A worse-than-expected drop in worldwide PC shipments indicates the end of the market's pandemic-driven growth, experts said.
Second-quarter shipments of desktops, laptops and workstations slipped by 15.3% year over year, research firm IDC reported this week. After two years of growth, it was the second straight down quarter for the PC market. Deflated enterprise demand was one of several factors that led to the dip, according to industry observers.
"By and large, the COVID-era PC boom has come to an end," IDC analyst Jitesh Ubrani said.
Manufacturers shipped fewer than 80 million PCs for the first time in seven quarters, managing only 71.3 million devices, below the previous quarter's 80.5 million. Despite the decline, the market remains above its pre-pandemic figures. In the second quarter of 2019, manufacturers shipped 65.1 million PCs.
Recession fears have weakened PC demand, with businesses and consumers tightening their belts, Ubrani said. A U.S. Department of Commerce report said household spending grew at the year's lowest rate in May.
Business PC demand hasn't fallen off as quickly. Still, some companies have delayed purchases in the face of economic uncertainty, Ubrani said.
Other businesses are looking for lower-cost computers rather than high-performing, easy-to-manage systems that cost more, said Mark Bowker, analyst at Enterprise Strategy Group (ESG). An ESG survey of 378 corporate IT buyers found that only 21% prioritized low cost. But Bowker expects that percentage to increase significantly, and IDC reported healthy demand for Windows PCs in the low-mid range.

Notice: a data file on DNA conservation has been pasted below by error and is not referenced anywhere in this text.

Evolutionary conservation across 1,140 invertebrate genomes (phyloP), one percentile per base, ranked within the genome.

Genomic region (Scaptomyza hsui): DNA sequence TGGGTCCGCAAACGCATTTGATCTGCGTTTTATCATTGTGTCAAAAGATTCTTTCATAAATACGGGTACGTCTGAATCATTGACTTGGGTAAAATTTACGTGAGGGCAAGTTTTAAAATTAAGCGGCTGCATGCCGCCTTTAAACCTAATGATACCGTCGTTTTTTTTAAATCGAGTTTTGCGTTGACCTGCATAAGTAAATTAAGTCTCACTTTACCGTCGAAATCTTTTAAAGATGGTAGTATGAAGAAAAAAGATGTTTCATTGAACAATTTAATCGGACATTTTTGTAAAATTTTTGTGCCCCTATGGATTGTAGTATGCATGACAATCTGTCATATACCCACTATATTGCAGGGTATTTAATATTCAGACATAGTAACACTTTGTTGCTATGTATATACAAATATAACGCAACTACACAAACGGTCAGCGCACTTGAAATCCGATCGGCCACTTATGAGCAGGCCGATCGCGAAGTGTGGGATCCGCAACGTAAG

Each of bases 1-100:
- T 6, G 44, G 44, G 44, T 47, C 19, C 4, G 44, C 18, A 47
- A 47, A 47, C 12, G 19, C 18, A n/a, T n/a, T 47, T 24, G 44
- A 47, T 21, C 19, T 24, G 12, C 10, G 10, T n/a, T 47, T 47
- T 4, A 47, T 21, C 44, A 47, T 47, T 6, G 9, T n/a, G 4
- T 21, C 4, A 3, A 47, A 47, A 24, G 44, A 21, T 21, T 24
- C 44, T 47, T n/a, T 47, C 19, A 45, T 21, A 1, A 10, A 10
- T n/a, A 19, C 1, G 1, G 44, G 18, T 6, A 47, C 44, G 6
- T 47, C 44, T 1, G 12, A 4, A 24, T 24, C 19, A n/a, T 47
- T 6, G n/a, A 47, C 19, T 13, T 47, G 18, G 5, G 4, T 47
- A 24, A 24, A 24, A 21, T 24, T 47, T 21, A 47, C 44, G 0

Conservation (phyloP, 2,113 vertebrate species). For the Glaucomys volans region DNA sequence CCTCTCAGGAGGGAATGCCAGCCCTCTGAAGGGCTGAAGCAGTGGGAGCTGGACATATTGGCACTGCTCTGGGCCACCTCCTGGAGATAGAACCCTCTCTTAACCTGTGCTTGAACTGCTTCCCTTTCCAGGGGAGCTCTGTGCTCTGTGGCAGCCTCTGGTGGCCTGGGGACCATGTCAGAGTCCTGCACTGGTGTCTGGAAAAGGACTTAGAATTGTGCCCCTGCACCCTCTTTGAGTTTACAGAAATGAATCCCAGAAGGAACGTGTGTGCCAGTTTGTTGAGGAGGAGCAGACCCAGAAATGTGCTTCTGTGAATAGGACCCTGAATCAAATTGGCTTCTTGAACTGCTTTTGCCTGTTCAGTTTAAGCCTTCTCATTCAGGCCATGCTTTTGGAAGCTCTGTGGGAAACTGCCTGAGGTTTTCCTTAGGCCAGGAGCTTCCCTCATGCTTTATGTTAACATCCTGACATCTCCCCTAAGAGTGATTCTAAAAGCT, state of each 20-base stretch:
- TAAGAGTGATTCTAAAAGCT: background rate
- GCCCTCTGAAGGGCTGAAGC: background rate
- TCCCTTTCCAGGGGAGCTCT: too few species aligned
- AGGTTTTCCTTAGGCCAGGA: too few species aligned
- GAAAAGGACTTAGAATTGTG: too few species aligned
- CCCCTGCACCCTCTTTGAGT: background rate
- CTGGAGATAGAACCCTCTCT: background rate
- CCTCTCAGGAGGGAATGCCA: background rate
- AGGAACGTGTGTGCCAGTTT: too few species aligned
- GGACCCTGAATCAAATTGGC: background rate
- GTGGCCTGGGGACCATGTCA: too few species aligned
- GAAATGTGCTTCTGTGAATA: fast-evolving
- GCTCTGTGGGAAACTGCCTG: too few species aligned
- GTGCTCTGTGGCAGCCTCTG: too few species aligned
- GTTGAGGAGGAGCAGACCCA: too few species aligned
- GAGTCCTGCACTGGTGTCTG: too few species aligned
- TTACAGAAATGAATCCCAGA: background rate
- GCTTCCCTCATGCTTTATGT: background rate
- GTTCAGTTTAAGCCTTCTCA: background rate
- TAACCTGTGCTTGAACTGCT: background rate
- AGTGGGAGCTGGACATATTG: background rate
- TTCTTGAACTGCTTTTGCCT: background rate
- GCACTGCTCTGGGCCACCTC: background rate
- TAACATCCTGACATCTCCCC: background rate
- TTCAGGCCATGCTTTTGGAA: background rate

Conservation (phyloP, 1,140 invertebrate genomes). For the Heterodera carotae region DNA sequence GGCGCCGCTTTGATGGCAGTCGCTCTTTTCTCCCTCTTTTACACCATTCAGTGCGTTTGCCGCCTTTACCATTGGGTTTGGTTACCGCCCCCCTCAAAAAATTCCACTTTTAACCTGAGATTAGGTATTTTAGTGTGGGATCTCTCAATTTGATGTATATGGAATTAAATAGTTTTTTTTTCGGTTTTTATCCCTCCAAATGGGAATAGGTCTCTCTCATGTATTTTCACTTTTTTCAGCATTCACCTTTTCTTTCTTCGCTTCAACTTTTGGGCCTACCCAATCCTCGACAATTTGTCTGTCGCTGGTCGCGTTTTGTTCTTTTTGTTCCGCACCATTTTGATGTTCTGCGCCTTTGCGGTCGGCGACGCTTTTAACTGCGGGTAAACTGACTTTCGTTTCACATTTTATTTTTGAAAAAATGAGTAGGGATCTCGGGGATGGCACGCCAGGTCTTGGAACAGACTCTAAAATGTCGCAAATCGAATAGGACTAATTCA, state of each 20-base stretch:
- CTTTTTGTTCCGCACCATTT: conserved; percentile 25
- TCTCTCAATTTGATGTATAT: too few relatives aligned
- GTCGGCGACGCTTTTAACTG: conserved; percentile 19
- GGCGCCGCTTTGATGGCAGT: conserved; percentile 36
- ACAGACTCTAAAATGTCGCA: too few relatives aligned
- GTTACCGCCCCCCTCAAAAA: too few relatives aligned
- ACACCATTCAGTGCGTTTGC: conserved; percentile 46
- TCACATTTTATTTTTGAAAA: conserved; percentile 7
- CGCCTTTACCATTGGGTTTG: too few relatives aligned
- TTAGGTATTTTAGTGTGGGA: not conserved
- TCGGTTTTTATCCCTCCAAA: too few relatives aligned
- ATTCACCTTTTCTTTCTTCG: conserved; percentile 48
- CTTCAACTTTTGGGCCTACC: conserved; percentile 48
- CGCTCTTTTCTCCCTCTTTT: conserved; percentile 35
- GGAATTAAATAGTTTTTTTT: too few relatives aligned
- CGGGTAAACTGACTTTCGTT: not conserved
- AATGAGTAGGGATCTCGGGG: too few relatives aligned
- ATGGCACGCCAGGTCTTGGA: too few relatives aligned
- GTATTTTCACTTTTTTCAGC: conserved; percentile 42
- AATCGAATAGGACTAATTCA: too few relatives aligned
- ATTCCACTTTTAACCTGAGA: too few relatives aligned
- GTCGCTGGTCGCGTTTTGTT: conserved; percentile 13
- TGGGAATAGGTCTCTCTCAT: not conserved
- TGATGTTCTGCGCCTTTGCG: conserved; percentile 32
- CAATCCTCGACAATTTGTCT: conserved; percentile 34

PC saturation is also an issue along with economic worries, Gartner analyst Mikako Kitagawa said. Many companies needing laptops to accommodate remote and hybrid work had already purchased them. As a result, business demand will taper until companies need to replace the PCs they bought earlier in the pandemic. Kitagawa doesn't expect that refresh cycle to begin until 2024.
Supply chain and logistical problems wreaked havoc as well in the second quarter. China locked down dozens of cities in the spring, disrupting the country's manufacturing sector. Also, many PC makers gave up sales when they stopped doing business in Russia following its invasion of Ukraine.
China has reopened its cities, but experts do not think it's enough to change the current PC market trend. IDC expects the decline to continue for the rest of the year.
The top three PC manufacturers remained the same from last quarter, according to IDC. Lenovo gained market share, accounting for 24.6% of shipments as opposed to 23.7% in 2021. HP and Dell held 18.9% and 18.5% of the market, respectively.
Acer was fourth, with a 6.9% share.
Apple, which depends on Chinese manufacturers, slipped from fourth place because of a drop in production, IDC said. The company fell into a statistical tie with Asus at fifth, with about 6.7% of the market. Apple will likely rebound in the second half of 2022, according to IDC.
Enterprise Strategy Group is a division of TechTarget.
Mike Gleason is a reporter covering unified communications and collaboration tools. He previously covered communities in the MetroWest region of Massachusetts for the Milford Daily News, Walpole Times, Sharon Advocate and Medfield Press. He has also worked for newspapers in central Massachusetts and southwestern Vermont and served as a local editor for Patch. He can be found on Twitter at @MGleason_TT.